The Procurer's Opportunity. Can a more likely recruiting ground for the labors of procurers be imagined than the ranks of $6 a week working women who need $8 to live? Not only are they in the field, but they seem to concentrate their efforts on the women suffering under the greatest economic pressure--a natural enough policy. It goes without saying that a woman with no job is worse off than a woman with one, even though that job net but $6 a week. Accordingly it has been found that employment agencies are frequently used as a recruiting ground by these procurers, and, in some cases it was, discovered that the agencies were in active co-operation with them. The Illinois Commission speaks of the “manager who found his factory besieged with the agents of professional white slavery". (p. 35). This factory is not an exception to the rule, if evidence gathered by a number of investigations is to be believed. Cheap amusement places, the only kind that a $6 a week woman would be likely to patronize, are also infested with these human vultures.
But the greatest danger the working woman faces is the "gentleman friend”-he who stands ready to bridge the deficit in return for a sacrifice of virtue. One of the most remarkable findings of the Illinois Committee was that of the existence of the “call-girl system, serving 'respectable' men with ‘respectable' girls and protecting the reputation of both. How many thousands of girls are enmeshed in its toils your committee is not in a position to state. The reports of the investigators, however, leave no doubt that the number is very large. Here the low wage received by working girls plays a part so conspicuous that none can ignore it as a vital factor in the insidious industry. That a large majority of the girls on "call lists' that have been discovered, are in employment during the day time, is undisputed. Some of them are thus bridging the deficit between the wage paid, them and the cost of their existence.” A million women below the bread-line and a "call girl" system of colossal proportions. Is it possible that there is no connection? The place of the “gentleman friend" as a supplementary source of income has even been recognized by employers. Says the Federal Report on Woman Labor (1911): "The story of the superintendent of employees who says to the girl protesting against the small wage ‘but haven't you a man friend to help support you?' is current in every city. Its very prevalence is the best proof of its truth" (Vol. 5, p. 30). A correspondent of the Illinois Commission writes: "The girls the Vice Commission interviewed were the girls in the brothels—those girls whose lives are closed-but they are not so horribly pitiable as the girls with whom I come in constant contact-who are eking out that shortage in wage by occasional delinquency. The woman who is in the gutter cannot tear at your heart strings like the girl you are watching as she starts and pursues that road. ... I would rather watch a girl dying by inches." (p. 828.)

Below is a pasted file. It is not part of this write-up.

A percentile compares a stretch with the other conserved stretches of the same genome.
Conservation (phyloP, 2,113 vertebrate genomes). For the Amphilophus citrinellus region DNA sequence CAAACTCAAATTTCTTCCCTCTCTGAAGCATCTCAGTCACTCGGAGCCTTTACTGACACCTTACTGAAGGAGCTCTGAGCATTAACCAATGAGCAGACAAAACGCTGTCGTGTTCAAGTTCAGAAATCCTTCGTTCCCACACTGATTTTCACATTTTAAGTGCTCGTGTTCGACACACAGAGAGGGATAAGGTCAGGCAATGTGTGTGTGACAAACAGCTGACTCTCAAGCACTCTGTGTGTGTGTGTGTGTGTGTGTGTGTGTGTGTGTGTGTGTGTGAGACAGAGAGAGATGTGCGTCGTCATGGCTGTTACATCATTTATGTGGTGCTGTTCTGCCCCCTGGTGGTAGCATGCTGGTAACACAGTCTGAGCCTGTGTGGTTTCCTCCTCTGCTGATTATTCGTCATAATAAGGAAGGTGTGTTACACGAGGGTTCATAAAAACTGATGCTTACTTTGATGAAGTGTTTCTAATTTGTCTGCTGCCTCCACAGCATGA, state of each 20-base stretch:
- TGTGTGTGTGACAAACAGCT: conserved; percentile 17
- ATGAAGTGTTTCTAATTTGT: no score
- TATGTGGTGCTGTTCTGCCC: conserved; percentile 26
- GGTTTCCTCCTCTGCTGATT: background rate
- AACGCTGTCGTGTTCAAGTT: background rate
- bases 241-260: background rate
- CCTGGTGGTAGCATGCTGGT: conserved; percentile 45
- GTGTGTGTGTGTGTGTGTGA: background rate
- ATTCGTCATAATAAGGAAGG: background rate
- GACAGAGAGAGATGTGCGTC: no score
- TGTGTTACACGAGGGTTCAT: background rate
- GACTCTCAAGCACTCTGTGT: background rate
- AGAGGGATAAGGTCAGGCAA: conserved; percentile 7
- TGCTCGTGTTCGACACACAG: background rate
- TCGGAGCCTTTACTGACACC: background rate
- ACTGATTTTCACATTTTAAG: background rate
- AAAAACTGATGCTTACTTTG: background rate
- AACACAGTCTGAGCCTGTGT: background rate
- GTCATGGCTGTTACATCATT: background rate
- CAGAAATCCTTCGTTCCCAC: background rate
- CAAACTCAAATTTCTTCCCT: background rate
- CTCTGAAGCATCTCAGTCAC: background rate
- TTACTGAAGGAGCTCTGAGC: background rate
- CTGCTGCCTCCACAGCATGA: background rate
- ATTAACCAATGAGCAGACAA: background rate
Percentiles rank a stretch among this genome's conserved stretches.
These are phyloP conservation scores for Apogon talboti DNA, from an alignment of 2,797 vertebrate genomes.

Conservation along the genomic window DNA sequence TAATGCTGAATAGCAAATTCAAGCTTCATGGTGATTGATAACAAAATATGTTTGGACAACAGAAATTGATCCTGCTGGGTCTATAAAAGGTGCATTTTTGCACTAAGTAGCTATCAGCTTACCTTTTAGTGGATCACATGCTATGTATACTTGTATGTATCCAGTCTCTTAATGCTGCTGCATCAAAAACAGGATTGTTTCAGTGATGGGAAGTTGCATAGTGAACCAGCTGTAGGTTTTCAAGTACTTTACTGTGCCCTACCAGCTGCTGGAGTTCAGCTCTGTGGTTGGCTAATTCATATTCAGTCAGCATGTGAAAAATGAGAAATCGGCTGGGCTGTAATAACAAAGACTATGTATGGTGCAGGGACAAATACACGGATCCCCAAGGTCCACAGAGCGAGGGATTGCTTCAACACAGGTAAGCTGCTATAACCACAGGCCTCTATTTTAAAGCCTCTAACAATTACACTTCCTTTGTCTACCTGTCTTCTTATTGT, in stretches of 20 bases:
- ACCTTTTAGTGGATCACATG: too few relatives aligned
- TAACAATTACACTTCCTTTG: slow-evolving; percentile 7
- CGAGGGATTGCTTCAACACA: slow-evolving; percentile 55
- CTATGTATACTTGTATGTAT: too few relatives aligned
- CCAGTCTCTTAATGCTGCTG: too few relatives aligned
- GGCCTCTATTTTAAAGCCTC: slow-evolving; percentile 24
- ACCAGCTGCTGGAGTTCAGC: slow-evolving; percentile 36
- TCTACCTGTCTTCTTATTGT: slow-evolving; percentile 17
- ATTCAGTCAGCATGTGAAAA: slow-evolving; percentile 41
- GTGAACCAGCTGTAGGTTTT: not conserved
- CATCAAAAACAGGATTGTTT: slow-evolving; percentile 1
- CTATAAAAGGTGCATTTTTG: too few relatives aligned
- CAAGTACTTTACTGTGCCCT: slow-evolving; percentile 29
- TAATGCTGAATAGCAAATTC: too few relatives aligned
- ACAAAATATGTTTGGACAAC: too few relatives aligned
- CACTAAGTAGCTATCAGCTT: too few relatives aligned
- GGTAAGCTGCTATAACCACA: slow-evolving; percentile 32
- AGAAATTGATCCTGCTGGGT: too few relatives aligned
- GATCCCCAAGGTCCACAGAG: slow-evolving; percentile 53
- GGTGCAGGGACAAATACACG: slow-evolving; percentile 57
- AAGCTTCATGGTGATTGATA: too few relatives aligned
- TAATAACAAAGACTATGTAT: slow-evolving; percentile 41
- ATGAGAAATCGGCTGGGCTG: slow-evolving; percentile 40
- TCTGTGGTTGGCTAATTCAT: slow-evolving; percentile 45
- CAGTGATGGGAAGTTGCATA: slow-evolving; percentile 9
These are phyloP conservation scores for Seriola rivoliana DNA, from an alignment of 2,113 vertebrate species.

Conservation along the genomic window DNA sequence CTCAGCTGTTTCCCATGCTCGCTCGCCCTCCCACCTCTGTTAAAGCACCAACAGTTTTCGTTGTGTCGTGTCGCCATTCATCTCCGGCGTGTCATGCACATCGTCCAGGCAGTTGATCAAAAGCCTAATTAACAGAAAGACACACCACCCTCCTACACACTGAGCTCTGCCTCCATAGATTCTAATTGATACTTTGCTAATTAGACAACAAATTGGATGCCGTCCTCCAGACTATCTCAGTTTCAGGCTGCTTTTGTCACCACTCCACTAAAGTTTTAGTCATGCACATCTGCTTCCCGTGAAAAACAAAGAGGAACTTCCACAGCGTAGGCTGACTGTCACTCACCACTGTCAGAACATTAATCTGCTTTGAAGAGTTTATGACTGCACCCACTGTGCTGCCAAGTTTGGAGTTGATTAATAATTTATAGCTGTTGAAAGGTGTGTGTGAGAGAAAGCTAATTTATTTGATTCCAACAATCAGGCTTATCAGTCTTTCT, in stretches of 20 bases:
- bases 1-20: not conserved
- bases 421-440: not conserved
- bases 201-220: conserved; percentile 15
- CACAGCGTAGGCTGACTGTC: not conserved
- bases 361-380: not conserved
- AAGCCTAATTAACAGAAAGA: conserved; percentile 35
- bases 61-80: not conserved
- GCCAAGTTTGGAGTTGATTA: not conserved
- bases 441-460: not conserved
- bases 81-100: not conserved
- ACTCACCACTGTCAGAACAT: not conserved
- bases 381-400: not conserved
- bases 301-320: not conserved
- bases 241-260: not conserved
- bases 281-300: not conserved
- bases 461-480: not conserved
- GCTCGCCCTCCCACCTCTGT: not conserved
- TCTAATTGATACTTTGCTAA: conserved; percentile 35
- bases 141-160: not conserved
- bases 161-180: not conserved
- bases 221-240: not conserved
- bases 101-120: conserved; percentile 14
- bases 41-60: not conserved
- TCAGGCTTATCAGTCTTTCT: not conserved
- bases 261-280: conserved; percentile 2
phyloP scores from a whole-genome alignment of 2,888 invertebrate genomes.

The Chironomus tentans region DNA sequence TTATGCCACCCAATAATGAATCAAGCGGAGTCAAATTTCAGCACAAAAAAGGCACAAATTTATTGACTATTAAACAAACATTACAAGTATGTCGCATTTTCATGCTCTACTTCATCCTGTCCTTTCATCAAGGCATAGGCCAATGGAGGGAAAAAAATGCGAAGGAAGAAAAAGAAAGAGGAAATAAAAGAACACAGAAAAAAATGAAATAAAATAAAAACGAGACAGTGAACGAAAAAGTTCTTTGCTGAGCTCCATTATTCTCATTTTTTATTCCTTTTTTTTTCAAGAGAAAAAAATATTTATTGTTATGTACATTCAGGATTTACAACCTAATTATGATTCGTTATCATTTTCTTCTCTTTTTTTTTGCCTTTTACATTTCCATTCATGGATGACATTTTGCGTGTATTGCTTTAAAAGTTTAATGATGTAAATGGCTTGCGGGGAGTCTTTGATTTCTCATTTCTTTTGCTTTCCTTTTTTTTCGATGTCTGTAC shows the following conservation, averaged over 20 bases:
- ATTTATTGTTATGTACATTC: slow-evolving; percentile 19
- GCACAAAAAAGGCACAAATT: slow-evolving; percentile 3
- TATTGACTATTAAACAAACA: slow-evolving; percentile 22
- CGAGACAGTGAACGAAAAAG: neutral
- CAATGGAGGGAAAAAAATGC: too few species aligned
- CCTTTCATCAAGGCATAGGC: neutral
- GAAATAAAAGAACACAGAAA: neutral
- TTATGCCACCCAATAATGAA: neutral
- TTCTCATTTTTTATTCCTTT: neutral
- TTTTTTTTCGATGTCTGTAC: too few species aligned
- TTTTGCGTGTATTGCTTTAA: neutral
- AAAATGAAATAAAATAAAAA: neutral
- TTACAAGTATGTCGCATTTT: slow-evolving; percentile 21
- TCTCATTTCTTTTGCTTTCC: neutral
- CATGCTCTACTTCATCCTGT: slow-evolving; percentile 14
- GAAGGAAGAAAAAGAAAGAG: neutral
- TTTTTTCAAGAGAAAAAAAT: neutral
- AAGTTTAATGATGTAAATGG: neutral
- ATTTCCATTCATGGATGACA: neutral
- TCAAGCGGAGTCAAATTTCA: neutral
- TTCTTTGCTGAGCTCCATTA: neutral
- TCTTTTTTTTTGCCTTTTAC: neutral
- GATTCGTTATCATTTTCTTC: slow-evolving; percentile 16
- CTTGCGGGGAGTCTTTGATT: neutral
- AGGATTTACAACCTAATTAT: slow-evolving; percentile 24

The First Step Downward. Often a struggling girl's first step downward is taken not with a view to immediate pecuniary reward but in the hope of future support. Says the Illinois Commission "The presumption is incontrovertible that the girl whose means are inadequate properly to meet the items of a bare existence is least fortified to resist prenuptial demands, the denial of which she may fear will cost a husband, while the granting might open the matrimonial door of escape from all the miseries of starvation. . : . The girl gambles rather than makes open sale.” (p. 30.)
Often the girl loses in this "gamble" for matrimonial support, for men know and play upon her anxiety to marry. She becomes a prey to men, who, as the Chicago Commission of 1911 says, "are so low that they have lost even a sense of sportsmanship, and who seek as their game an under-fed,